Dr. Grumpy discovers his patient is double- and triple-checking his diagnoses, and his wife (a school nurse) discovers that some parents will continue to drop their children and drive off, even when the school is on lockdown because an armed criminal is on the loose.  I could hardly believe people could be that stupid and self-centered, but I fear her account is probably all too true.

# # #

Brock Townsend links to a fascinating series of color photographs of the Korean War, emphasizing the aircraft of the era and the ships and airfields from which they operated.  Fascinating stuff for military and aviation history buffs.

# # #

C. W. Swanson brings us a photograph of the old and the new that set me thinking.  He also shows what happens when a cat's eyes are too big for its stomach (and the rest of its body too!).

# # #

Rev. Donald Sensing shows us what's happened to all the young workers in America.  It's a dismal picture.

# # #

Warren Meyer points out that D-Day was more important in terms of containing Soviet expansionism than it was in defeating Nazi Germany.  I've believed the same thing for many years.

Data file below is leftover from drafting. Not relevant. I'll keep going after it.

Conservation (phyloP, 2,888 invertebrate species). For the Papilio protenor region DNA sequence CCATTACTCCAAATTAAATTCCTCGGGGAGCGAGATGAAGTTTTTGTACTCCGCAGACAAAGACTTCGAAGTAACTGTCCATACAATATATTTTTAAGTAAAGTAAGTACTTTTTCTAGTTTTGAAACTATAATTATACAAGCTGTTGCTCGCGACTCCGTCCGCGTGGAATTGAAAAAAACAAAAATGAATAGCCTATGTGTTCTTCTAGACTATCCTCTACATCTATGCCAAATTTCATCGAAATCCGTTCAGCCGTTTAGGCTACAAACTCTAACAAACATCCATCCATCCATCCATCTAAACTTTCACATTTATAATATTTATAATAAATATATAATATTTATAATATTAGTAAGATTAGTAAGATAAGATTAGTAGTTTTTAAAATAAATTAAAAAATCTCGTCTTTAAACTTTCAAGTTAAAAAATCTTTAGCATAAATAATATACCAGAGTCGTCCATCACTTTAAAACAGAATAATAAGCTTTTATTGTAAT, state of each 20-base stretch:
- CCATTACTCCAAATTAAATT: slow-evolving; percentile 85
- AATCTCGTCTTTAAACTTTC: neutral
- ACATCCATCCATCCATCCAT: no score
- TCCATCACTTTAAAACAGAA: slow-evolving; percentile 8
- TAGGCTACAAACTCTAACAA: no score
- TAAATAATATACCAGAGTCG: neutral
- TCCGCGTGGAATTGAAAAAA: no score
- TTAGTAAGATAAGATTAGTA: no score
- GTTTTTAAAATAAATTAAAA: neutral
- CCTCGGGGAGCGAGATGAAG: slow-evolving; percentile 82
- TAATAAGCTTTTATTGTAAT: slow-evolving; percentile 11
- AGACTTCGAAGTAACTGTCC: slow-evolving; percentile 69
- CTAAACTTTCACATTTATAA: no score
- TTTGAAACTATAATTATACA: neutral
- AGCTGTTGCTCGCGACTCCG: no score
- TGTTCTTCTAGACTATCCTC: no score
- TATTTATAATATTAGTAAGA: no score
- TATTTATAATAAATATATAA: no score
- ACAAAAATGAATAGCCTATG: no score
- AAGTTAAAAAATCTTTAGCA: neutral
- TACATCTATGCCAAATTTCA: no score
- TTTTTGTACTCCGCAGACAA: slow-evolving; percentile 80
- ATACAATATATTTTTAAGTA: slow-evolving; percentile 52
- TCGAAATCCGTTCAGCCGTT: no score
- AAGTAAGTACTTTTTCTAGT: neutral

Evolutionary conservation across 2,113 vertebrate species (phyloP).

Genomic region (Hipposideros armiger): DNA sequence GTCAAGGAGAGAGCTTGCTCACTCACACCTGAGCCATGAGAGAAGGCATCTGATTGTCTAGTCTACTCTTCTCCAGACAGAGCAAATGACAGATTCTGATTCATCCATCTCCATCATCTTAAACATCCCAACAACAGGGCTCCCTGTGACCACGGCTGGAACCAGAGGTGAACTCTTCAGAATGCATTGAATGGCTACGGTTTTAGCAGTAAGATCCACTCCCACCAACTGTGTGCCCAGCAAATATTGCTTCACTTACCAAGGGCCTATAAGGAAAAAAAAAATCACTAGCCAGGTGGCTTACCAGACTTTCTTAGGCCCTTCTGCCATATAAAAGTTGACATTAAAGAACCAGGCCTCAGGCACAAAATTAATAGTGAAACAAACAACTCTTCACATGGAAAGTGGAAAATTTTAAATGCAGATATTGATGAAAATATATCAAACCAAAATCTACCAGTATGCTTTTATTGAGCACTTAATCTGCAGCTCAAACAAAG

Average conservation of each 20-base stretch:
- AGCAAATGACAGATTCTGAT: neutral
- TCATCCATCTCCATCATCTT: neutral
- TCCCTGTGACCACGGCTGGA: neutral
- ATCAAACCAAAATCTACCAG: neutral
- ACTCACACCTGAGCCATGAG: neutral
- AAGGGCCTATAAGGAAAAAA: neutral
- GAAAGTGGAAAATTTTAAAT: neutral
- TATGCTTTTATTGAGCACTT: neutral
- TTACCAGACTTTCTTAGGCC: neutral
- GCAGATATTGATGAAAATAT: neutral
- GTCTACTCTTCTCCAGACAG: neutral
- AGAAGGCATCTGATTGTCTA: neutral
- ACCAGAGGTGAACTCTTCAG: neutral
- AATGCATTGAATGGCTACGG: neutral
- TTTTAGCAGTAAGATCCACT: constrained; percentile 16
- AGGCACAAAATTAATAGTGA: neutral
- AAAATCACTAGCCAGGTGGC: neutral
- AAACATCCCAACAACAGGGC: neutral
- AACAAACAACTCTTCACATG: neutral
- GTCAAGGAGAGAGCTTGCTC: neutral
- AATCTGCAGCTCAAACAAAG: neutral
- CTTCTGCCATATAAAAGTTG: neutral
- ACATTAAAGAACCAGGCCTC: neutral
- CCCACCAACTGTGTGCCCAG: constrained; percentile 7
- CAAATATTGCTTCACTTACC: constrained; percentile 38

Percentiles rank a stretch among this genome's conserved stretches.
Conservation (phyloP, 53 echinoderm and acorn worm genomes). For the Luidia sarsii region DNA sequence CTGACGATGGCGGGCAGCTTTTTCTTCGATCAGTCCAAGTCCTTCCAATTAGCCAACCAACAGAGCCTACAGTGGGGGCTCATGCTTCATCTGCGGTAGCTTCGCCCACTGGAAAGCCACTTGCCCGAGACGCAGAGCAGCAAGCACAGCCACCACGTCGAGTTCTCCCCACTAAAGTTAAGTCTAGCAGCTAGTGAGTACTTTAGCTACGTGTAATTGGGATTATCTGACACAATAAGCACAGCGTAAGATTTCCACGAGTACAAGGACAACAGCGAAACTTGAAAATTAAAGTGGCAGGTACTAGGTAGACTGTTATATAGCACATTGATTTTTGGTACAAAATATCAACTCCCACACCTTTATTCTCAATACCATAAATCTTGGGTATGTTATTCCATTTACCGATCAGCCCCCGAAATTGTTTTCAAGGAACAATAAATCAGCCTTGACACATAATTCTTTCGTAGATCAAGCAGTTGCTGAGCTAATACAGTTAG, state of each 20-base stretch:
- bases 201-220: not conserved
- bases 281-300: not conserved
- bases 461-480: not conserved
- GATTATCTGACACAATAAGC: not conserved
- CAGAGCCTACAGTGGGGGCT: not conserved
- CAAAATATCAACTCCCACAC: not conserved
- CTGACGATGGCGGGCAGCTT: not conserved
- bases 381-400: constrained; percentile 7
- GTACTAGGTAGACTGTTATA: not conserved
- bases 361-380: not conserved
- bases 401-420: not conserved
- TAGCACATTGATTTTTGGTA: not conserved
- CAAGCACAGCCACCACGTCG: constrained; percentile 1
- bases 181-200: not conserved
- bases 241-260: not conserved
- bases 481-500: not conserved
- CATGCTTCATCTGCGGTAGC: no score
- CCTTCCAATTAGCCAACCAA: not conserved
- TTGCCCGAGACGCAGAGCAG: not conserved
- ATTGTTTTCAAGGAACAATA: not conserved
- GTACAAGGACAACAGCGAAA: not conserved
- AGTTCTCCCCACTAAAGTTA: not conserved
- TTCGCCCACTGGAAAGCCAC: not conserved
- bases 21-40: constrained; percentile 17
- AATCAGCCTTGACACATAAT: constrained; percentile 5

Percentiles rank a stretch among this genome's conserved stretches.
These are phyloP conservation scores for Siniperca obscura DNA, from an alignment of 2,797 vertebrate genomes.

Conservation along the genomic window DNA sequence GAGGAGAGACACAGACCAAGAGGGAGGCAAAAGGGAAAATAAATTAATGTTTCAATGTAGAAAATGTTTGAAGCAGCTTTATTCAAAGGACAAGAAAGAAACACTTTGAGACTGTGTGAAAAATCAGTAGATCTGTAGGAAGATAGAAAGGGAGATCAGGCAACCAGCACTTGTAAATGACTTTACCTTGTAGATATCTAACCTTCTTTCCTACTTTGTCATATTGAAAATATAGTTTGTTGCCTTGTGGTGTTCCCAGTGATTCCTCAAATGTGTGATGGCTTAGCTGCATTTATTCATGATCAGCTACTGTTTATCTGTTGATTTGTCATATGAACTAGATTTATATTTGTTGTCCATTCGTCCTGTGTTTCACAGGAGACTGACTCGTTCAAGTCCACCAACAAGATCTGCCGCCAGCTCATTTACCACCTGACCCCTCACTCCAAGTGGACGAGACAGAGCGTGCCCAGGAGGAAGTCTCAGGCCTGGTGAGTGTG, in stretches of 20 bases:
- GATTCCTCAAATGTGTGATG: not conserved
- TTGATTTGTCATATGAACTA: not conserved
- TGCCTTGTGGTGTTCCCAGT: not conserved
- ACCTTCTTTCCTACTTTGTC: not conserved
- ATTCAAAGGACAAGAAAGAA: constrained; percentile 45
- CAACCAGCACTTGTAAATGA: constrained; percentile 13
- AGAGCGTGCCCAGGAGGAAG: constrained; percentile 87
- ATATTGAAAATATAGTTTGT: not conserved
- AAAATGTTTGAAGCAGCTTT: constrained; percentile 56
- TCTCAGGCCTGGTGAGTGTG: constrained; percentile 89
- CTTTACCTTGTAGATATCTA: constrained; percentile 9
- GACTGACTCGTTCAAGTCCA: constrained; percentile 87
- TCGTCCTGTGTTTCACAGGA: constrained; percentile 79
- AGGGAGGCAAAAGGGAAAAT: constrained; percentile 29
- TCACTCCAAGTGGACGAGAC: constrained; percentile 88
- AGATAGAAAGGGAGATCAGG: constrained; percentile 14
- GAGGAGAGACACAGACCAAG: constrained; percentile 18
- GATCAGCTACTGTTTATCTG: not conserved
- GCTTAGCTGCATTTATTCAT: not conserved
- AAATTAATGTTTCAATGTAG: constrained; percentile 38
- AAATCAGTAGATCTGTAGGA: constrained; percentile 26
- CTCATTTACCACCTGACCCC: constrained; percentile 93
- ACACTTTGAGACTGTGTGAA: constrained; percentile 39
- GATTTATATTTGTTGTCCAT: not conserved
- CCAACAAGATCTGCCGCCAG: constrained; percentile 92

# # #

Ballseye's Boomers reminds us to 'Always Have a Good Story Ready'.  That story's a lulu!

# # #

Wirecutter reminds us what to do if we're attacked by a pack of clowns.

# # #

Finally, Mike Miles (site frequently NSFW) brings us a moving video about a tattoo artist who specializes in restoring nipples on women who've had mastectomies and breast replacement surgery.  It's a story of hope and transformation for women who've undergone life-changing and frequently very unpleasant surgery and chemotherapy.  Recommended viewing for those who've had to deal with such trauma, and for anyone who might run into it in future.

# # #

That's all for this week.  There won't be an 'Around The Blogs' feature next weekend, because Miss D. and I will be in Chattanooga attending and speaking at LibertyCon.  I'll try to get back on track for the following weekend.


Doofus Of The Day #777

Today's award goes, jointly and severally, to the idiots responsible for this.

Some folks target shooting with high-powered rifles on a Johnson County farm this weekend apparently thought they were being safe, but four bullets ended up in two houses hundreds of yards away -- in children's rooms.

. . .

According to a Greenwood police report, 10 to 14 people were target shooting, but not the homeowner himself. Most of the shooters were teenagers, using AR-15 weapons.

. . .

The residents in the first home hit heard a bang, came into a room to find a puff of smoke that ended up being drywall powder still flying and eventually followed it to a toy box in a children's play room.